Legendary Former League Player & Coach, Broadcaster & Keynote Speaker
Laurie Daley AM, affectionately known as ‘Lozza’ and ‘Loz’, is a legendary former Australian professional rugby league football coach and player. He is also an entertaining co-host of the morning breakfast show – The Big Sports Breakfast – on Radio Station 2KY and a highly successful keynote speaker who informs, delights and gets audiences laughing as he draws on his extraordinary experiences in professional rugby league circles.
More about Laurie Daley:
Laurie Daley played rugby league as a centre and five-eighth in the 1980s and 1990s. He represented Australia on 26 occasions and, in recognition of his talents, was named as one of the nation’s finest of the 20th century. Daley played for the Canberra Raiders during their most successful period in the 1990s – winning premierships with the Club in 1989, 1991 and 1994.
From teenage whiz kid to senior statesman, Laurie Daley scaled virtually every notable summit in a 14-year career. At the peak of his power, his attacking brilliance and reliable defence was the linchpin of three premierships with Canberra.
It was Don Furner who spotted Laurie while the 15-year-old was playing first grade for the Junee Diesels in the Group 9 competition. Signed by the Raiders, he made his first-grade debut for Canberra in 1987, when he sat on the reserves bench alongside Glenn Lazarus for the losing grand finalists against Manly. In the ensuing years, Laurie Daley became a cornerstone of the Canberra backline as the Raiders swept to three titles in a golden six-year period.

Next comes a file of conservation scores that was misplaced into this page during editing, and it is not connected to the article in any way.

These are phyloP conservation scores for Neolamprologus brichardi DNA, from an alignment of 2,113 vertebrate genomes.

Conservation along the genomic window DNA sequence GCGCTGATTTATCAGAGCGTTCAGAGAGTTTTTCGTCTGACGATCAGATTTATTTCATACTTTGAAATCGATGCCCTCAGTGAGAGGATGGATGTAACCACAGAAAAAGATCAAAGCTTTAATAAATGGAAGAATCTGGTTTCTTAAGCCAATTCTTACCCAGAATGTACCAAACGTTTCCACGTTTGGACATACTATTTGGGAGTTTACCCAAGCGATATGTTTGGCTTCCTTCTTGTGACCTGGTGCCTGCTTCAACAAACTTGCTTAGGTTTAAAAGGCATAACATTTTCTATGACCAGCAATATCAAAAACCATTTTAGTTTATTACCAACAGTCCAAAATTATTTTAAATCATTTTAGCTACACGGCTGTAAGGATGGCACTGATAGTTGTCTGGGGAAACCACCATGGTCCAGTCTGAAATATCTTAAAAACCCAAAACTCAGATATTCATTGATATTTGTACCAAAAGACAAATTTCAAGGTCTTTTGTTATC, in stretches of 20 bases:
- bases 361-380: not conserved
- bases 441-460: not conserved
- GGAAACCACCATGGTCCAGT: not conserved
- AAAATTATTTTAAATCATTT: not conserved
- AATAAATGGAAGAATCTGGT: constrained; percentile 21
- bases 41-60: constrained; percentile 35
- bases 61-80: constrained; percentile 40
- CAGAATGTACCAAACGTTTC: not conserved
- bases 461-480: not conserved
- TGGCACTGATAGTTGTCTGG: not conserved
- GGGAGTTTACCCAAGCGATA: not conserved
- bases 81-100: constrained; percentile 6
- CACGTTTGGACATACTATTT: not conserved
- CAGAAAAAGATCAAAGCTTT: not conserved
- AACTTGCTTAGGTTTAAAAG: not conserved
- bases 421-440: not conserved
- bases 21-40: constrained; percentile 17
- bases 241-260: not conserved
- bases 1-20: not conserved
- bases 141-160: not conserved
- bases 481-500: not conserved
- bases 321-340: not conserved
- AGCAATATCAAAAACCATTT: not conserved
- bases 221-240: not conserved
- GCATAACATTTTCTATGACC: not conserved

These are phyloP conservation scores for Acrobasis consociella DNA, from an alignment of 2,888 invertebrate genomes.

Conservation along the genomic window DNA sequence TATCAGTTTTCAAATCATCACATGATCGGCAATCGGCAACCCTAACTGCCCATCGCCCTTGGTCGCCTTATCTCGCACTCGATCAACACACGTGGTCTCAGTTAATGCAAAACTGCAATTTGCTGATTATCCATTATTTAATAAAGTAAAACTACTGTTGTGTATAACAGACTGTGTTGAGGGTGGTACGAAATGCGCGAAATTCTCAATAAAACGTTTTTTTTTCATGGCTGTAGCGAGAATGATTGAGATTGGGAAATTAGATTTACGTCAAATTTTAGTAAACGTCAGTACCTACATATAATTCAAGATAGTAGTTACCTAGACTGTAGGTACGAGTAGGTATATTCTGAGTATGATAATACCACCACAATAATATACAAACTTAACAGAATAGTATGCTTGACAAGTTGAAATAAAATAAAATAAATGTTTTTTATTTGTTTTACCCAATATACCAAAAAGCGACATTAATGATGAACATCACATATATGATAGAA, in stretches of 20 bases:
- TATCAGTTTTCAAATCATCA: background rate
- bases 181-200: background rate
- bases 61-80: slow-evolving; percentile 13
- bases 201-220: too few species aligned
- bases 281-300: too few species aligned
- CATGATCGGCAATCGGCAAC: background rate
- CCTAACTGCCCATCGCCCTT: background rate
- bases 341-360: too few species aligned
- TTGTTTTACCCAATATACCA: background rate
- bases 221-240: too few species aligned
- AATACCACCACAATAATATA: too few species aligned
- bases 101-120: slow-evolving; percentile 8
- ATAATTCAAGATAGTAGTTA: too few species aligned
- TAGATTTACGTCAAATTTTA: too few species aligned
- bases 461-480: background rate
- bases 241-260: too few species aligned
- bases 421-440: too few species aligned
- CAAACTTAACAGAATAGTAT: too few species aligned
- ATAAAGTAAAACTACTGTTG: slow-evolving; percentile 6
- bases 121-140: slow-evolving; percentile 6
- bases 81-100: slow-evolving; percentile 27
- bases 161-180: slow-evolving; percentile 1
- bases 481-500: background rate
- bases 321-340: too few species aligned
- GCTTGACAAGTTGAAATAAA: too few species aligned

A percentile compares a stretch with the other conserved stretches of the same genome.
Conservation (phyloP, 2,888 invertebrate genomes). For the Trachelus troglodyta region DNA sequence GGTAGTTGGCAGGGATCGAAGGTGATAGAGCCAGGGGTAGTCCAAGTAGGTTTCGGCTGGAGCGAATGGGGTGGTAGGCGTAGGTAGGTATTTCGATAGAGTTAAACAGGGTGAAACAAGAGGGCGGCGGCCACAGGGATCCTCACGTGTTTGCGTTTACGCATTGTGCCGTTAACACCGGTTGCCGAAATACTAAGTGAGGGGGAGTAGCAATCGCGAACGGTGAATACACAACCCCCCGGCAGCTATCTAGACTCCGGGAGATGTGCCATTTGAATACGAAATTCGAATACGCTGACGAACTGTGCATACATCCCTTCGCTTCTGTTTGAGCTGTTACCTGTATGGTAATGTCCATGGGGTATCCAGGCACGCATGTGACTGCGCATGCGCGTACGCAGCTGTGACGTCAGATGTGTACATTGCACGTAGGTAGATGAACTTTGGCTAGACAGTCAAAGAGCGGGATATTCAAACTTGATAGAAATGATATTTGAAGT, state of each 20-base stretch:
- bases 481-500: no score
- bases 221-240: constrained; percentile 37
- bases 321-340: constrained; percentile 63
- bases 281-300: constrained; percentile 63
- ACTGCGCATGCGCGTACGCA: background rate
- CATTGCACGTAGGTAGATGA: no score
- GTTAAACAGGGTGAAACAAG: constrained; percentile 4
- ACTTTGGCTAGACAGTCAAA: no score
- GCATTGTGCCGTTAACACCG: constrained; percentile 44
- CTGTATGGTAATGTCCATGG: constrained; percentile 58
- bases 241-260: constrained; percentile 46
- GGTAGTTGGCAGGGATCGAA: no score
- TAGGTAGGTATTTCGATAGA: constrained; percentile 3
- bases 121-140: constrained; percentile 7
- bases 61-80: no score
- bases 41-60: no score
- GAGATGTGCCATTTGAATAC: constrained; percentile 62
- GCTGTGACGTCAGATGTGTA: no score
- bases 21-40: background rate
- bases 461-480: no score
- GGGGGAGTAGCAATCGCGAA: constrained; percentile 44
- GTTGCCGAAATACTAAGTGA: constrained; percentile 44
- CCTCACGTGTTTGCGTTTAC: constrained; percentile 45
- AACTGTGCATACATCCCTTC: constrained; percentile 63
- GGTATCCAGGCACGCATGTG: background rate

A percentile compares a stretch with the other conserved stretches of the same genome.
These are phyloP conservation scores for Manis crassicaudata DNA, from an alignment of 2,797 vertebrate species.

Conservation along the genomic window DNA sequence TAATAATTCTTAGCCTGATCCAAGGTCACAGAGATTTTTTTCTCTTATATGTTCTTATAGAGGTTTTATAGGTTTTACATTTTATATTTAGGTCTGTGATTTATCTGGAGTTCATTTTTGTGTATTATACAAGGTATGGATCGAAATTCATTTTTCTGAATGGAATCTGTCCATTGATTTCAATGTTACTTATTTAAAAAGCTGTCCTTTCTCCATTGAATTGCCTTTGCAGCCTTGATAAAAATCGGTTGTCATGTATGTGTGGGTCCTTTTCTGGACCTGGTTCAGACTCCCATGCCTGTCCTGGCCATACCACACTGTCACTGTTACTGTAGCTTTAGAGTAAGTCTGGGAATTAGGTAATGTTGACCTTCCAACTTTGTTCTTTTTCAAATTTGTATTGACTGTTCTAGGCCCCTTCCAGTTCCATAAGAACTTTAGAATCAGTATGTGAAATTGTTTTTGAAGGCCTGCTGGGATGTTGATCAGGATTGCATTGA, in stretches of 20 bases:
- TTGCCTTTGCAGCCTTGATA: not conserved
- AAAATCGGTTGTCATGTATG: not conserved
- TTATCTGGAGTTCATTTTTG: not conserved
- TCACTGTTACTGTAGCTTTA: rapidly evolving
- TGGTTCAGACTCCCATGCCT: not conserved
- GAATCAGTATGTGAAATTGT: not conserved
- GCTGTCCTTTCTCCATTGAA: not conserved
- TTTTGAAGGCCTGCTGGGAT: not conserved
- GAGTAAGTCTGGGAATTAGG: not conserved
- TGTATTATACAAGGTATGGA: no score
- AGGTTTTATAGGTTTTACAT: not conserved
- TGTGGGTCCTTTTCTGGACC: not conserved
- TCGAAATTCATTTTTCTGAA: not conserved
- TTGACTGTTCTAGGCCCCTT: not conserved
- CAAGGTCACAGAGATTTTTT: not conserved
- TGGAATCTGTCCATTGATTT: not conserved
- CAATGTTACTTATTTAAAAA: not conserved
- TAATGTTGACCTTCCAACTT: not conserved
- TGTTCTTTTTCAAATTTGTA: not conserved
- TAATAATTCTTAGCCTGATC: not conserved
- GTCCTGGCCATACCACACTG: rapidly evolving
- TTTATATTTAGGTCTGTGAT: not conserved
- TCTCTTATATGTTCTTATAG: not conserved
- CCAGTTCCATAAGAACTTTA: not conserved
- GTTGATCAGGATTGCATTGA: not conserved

In 1989, Laurie Daley was the competition’s second-highest try scorer with 16. That year the teenager made the first of 26 appearances for NSW, while his Australian debut came in 1990 when he toured Great Britain and France, playing four Tests in the centres.
From 1991, he shifted to five-eighth and two years later took over the Australian captaincy in the absence of Mal Meninga for the first Test against New Zealand, when he kicked a match-saving field goal.
Laurie was barred from representative football in 1995 when he signed for Super League, but was still named Rugby League Week’s player of the year. A number of injuries hindered Laurie’s final seasons, but he was still immortalised in bronze at Canberra Stadium, having played exclusively for the club in a 244-game career that yielded 87 tries.
Laurie is married to Michelle and he has three children and resides in Sydney.